Soon, menopausal women may get the relief they need from hot flashes. A new experimental drug, licensed by Millendo Therapeutics, could reduce the number of menopausal hot flashes—also called hot flushes—by almost three-quarters.
The drug’s trial, funded by the UK Medical Research Council and the National Institute for Health Research, showed promising results. Researchers found that women who had seven or more hot flashes a day were able to cut the amount up to 73 percent. The experimental drug also reduces the severity of the hot flashes.
While hot flashes affect menopausal women at different rates, those who have frequent episodes often have profuse sweating, trouble sleeping and impacts or their social lives.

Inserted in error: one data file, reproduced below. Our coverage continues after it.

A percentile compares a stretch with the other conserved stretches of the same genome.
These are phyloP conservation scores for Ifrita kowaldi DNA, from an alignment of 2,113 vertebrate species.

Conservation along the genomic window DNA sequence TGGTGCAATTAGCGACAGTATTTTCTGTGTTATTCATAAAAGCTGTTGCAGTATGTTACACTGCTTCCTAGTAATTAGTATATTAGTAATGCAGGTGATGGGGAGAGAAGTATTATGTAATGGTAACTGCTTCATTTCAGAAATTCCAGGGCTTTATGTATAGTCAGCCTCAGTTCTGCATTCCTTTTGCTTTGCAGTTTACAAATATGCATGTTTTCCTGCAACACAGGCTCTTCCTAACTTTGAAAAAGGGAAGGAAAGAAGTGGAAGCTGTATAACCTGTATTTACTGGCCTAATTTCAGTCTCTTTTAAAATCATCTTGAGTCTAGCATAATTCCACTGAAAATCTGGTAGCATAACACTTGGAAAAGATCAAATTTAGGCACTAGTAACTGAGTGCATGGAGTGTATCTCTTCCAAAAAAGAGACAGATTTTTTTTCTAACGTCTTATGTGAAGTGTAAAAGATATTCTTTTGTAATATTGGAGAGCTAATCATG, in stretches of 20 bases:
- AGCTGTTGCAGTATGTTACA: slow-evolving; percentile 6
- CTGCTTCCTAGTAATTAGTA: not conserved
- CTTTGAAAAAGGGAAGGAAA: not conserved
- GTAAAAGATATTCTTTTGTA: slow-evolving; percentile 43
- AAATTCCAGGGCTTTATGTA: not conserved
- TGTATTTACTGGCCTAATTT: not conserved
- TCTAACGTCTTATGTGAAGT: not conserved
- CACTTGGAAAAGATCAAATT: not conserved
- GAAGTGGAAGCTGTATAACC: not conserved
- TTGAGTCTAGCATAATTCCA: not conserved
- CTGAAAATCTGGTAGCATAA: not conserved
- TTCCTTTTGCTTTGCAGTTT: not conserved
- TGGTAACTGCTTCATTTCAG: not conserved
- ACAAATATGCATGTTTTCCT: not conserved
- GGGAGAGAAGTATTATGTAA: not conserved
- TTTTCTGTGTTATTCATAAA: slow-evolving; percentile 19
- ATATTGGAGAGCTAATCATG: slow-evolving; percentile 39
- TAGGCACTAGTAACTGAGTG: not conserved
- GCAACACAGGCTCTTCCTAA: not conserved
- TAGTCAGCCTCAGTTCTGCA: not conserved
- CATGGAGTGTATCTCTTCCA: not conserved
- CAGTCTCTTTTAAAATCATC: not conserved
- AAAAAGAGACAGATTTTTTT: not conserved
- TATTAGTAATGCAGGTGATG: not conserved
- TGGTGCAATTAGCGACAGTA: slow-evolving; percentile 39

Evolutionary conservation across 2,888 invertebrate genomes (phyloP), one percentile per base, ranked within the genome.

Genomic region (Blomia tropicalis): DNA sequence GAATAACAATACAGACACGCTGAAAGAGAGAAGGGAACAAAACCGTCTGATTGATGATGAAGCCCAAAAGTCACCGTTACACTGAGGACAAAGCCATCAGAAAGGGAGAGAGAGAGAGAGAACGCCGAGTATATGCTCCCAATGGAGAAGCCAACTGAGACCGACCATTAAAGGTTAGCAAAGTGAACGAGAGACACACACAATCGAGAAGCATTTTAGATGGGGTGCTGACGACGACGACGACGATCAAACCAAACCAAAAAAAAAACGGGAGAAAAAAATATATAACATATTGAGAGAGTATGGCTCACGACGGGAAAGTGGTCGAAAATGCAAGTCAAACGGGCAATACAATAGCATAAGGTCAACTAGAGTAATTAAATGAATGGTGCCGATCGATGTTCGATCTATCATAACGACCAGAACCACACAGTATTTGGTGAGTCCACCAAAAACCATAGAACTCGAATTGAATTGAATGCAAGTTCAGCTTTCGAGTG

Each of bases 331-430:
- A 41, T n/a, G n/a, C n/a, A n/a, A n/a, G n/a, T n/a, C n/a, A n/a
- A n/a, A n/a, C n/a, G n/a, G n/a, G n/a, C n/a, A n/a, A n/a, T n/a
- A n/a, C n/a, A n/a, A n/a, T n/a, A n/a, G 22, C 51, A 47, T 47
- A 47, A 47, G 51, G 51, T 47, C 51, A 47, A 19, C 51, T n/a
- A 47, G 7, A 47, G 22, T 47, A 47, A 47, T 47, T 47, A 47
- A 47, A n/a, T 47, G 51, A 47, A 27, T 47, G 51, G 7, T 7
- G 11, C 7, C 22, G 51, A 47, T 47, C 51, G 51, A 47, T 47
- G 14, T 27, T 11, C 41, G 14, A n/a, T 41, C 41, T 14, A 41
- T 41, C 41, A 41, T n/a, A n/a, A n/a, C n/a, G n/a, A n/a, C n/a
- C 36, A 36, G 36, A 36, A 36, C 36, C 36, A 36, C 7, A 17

While there are medications to treat menopause symptoms, they are not suitable for all women. The most common of these, Hormone Replacement Therapy (HRT), uses estrogen supplements that may relieve menopausal symptoms but also increase risk of breast cancer and blood clots.
In the latest trial, researchers have tested a new drug compound called MLE4901. This compound is used to suppress the chemical neurokinin B (NKB), which has been found to be a cause of menopausal flushing. MLE4901 specifically blocks NK3 receptors in the brain, where NKB acts.
Referencing the research, Professor Waljit Dhillio, the study’s leader, said, “These are exciting findings which could be practice-changing. The plan now is to find out if the NK3R blocker, MLE4901, can be as safe and effective over a long term period in a larger group of patients.”
Photo: WenPhotos, CC-BY
Jane Snyder is a health intern with Paste and a freelance writer and photojournalist based out of Athens, Georgia.